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Cyclists V motorists Vpedestrians part 638

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Saturday 16 August 2014 11.09am
Jules62 wrote:
I have read that he has now been sacked (and rightly so), but what he did was nothing short of dangerous driving and I feel that he should loose his licence in addition to his job...

Sacking fair enough, losing his licence seems a bit harsh. It was dangerous and irresponsible what he did, but no one got hurt so hopefully he will have learned his lesson, no?
Saturday 16 August 2014 12.33pm
No Ed - a commercial licence allows you to drive on the highway using the rules taught you and laid down in law. Driving your 11 ton bus onto the pavement IS dangerous AND irresponsible. There are loads of folks queueing for this nutters job.
Saturday 16 August 2014 1.23pm
Passengers, other road users and pedestrians like need to be protected by a driver likely to lose his rag and drive a double decker bus dangerously.

What he did was not a summary offence that incurs a fixed penalty notice: it would have to be dealt by a Magistrate or at Crown Court.

The bus driver would have to convince the court not to take away his licence.

It's not like he lost control of the vehicle through careless driving: he deliberately mounted the pavement of a Central London street to block two cyclists so he could shout at them. This is what makes it dangerous driving.

"If you are to be prosecuted for dangerous driving you will need to be issued with a Notice of Intended Prosecution unless the charge arises out of an accident. The charge is an “either way” offence which means it can be heard in either the Magistrates or Crown Court. Possible defences for a dangerous driving charge include:

You dispute that your driving was below the standard of the careful and competent motorist. Even if successful, this defence may not prevent a conviction for the lesser offence of driving without due care and attention, which is an alternative verdict to dangerous driving.

Necessity/Duress: if there was pressure upon the defendant that forced them to drive dangerously – usually fleeing from the threat of violence or an actual assault.

If a previously undiscovered mechanical fault caused you to lose control of your vehicle, you may have a defence.

You were suddenly deprived of control of your vehicle by sudden illness and/or a medical condition (e.g. sudden coma, epileptic fit). Bear in mind that loss of control through a known pre-existing condition will not usually provide a defence, and may in fact make matters worse.

You were taking part in an authorised motoring event.

If you are taken to court the punishments could be as follows:

Magistrates Court – Maximum 6 months prison sentence, £5000 fine and disqualification from driving

Crown Court – Maximum 2 years prison sentence, unlimited fine, mandatory disqualification and an extended driving test to regain your licence"
Saturday 16 August 2014 1.45pm
Jules62 wrote:
Passengers, other road users and pedestrians like need to be protected by a driver likely to lose his rag and drive a double decker bus dangerously.
What he did was not a summary offence that incurs a fixed penalty notice: it would have to be dealt by a Magistrate or at Crown Court.

The bus driver would have to convince the court not to take away his licence.

It's not like he lost control of the vehicle through careless driving: he deliberately mounted the pavement of a Central London street to block two cyclists so he could shout at them. This is what makes it dangerous driving.

"If you are to be prosecuted for dangerous driving you will need to be issued with a Notice of Intended Prosecution unless the charge arises out of an accident. The charge is an “either way” offence which means it can be heard in either the Magistrates or Crown Court. Possible defences for a dangerous driving charge include:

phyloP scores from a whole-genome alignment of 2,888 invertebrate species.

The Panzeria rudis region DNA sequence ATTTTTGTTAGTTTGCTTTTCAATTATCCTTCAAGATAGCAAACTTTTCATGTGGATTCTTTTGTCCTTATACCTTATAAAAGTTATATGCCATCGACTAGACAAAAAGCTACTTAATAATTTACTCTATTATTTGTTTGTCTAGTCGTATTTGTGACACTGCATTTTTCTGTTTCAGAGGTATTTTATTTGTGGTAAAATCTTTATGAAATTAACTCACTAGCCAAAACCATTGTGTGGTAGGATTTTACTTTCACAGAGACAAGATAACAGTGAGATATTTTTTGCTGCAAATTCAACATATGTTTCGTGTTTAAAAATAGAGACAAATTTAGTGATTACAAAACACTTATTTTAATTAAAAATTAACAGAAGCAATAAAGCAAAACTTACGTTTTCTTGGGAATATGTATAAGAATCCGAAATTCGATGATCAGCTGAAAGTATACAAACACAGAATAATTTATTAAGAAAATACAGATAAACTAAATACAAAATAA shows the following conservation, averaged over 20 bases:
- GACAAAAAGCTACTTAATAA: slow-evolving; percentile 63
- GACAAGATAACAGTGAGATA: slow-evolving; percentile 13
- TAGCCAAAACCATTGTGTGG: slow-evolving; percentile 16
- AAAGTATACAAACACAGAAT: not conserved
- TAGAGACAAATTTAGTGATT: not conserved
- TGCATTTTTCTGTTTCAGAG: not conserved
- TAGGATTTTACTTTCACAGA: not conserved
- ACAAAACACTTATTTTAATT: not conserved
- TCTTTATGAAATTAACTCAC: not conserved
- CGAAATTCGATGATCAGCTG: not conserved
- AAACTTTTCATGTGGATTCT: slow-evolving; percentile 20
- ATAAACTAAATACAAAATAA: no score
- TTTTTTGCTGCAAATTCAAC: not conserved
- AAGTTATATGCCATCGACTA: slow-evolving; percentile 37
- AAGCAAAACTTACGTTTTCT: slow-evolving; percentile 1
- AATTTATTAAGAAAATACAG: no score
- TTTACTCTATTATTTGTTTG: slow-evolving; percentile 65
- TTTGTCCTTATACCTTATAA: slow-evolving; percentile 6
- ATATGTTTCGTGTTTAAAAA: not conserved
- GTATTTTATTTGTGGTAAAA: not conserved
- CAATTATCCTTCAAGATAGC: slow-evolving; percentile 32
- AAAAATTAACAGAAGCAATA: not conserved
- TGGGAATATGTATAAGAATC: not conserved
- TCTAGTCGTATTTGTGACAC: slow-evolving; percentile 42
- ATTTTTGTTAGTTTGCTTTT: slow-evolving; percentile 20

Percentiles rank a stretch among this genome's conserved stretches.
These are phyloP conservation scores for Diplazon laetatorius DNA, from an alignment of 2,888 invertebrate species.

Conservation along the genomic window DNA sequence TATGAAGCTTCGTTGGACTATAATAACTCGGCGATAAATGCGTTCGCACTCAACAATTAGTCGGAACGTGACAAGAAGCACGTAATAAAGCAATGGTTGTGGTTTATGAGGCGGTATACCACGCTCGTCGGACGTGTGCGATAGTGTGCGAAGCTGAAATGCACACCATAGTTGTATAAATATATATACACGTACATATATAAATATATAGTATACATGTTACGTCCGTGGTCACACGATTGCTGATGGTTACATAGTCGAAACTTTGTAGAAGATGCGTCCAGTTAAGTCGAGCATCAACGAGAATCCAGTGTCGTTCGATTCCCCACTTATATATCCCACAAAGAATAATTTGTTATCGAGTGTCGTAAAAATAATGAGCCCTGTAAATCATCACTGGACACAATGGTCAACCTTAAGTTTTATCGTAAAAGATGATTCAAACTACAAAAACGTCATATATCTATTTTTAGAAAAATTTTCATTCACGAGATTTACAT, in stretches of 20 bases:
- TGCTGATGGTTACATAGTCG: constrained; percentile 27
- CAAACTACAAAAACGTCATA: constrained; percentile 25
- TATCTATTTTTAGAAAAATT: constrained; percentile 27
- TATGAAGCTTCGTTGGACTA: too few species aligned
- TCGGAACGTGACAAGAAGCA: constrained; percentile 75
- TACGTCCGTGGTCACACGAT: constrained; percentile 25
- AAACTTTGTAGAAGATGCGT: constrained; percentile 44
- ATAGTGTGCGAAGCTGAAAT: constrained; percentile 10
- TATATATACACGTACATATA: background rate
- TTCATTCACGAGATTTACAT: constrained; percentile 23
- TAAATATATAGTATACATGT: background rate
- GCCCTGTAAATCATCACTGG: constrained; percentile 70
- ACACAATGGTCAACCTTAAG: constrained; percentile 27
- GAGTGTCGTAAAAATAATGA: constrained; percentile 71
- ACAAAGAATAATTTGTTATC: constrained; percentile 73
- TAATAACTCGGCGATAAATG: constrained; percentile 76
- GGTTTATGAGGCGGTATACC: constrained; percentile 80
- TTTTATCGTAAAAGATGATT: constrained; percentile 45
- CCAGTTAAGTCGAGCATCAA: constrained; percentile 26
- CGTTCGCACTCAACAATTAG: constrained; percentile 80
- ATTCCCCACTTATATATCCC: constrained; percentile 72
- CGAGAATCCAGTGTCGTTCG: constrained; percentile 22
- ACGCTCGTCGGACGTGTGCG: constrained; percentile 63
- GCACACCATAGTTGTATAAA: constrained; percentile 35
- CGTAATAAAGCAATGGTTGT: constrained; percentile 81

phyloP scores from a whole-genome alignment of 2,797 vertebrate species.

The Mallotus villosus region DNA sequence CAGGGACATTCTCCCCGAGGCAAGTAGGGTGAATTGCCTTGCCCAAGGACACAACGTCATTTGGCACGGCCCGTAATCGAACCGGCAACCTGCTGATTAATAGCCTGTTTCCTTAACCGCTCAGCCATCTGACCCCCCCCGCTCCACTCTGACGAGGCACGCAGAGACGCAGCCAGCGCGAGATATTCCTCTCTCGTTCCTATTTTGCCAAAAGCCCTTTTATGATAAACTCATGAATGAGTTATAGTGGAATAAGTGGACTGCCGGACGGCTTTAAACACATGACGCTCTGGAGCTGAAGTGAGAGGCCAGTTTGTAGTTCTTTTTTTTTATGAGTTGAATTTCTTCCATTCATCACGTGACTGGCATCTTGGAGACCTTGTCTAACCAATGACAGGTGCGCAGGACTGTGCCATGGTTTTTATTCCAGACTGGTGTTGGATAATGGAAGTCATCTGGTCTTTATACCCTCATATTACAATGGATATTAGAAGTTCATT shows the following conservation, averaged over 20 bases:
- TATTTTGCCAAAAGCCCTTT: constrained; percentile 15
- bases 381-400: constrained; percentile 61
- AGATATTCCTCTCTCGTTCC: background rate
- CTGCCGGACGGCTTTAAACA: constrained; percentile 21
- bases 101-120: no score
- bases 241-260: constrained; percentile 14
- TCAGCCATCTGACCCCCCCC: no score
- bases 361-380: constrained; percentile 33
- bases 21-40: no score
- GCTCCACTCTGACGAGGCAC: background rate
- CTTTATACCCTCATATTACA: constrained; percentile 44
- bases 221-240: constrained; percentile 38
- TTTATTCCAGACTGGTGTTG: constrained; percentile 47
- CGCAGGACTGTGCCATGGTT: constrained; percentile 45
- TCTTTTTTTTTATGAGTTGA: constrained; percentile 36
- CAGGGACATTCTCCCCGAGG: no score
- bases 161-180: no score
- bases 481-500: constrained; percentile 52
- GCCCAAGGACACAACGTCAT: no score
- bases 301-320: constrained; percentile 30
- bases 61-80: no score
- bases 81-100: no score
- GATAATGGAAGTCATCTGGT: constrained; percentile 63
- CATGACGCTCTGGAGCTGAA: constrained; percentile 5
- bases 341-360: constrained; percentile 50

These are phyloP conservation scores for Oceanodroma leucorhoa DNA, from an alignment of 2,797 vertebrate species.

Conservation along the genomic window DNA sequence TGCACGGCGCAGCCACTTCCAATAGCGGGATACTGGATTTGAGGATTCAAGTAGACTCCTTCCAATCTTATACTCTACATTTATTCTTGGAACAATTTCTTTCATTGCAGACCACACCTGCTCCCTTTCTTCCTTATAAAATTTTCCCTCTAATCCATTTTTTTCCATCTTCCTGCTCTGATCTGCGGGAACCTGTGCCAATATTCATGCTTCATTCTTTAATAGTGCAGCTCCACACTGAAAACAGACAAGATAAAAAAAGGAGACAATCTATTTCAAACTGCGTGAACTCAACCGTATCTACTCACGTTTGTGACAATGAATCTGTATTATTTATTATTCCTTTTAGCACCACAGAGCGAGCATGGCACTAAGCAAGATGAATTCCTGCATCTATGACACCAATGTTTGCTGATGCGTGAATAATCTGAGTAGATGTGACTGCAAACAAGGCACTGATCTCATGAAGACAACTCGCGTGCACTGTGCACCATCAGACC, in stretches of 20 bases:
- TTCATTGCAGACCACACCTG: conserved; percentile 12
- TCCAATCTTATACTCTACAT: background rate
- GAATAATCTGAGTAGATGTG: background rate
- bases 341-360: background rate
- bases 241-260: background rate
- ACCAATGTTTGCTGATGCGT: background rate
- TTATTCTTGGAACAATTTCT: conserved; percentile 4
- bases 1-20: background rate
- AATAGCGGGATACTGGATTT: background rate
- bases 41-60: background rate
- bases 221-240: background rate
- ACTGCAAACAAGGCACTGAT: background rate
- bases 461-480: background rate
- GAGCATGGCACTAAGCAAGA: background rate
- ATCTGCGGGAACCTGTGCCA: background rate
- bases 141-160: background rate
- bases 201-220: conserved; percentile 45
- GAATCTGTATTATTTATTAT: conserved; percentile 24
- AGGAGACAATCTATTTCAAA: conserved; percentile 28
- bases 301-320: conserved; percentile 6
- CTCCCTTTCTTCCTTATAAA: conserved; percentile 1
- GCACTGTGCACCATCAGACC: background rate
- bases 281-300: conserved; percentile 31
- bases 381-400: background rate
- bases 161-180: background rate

You dispute that your driving was below the standard of the careful and competent motorist. Even if successful, this defence may not prevent a conviction for the lesser offence of driving without due care and attention, which is an alternative verdict to dangerous driving.

Necessity/Duress: if there was pressure upon the defendant that forced them to drive dangerously – usually fleeing from the threat of violence or an actual assault.

If a previously undiscovered mechanical fault caused you to lose control of your vehicle, you may have a defence.

You were suddenly deprived of control of your vehicle by sudden illness and/or a medical condition (e.g. sudden coma, epileptic fit). Bear in mind that loss of control through a known pre-existing condition will not usually provide a defence, and may in fact make matters worse.

You were taking part in an authorised motoring event.

If you are taken to court the punishments could be as follows:

Magistrates Court – Maximum 6 months prison sentence, £5000 fine and disqualification from driving

Crown Court – Maximum 2 years prison sentence, unlimited fine, mandatory disqualification and an extended driving test to regain your licence"

Does the above apply to all licence holders, no matter what vehicle they drive? Interestingly, a NSW has made a case for the introduction of cycling licences in Australia.
Saturday 16 August 2014 2.09pm
eDWaRD WooDWaRD wrote:
Does the above apply to all licence holders, no matter what vehicle they drive? Interestingly, a NSW has made a case for the introduction of cycling licences in Australia.

The offence of Dangerous Driving is covered in Section 2 of the Road Traffic Act and applies to all motorists.

Section 28 (Dangerous Cycling) deal with pedal bicycles. The maximum fine for Dangerous Cycling is up to £2500.00, for riding on the pavement when this is not allowed the penalty is £500.00 but is usually settled with a fixed penalty notice of £30.00.
Since cyclists do not require a Driver's Licence, no penalty points are given.

More into here
Saturday 16 August 2014 2.57pm
Jules62 wrote:
eDWaRD WooDWaRD wrote:
Does the above apply to all licence holders, no matter what vehicle they drive? Interestingly, a NSW has made a case for the introduction of cycling licences in Australia.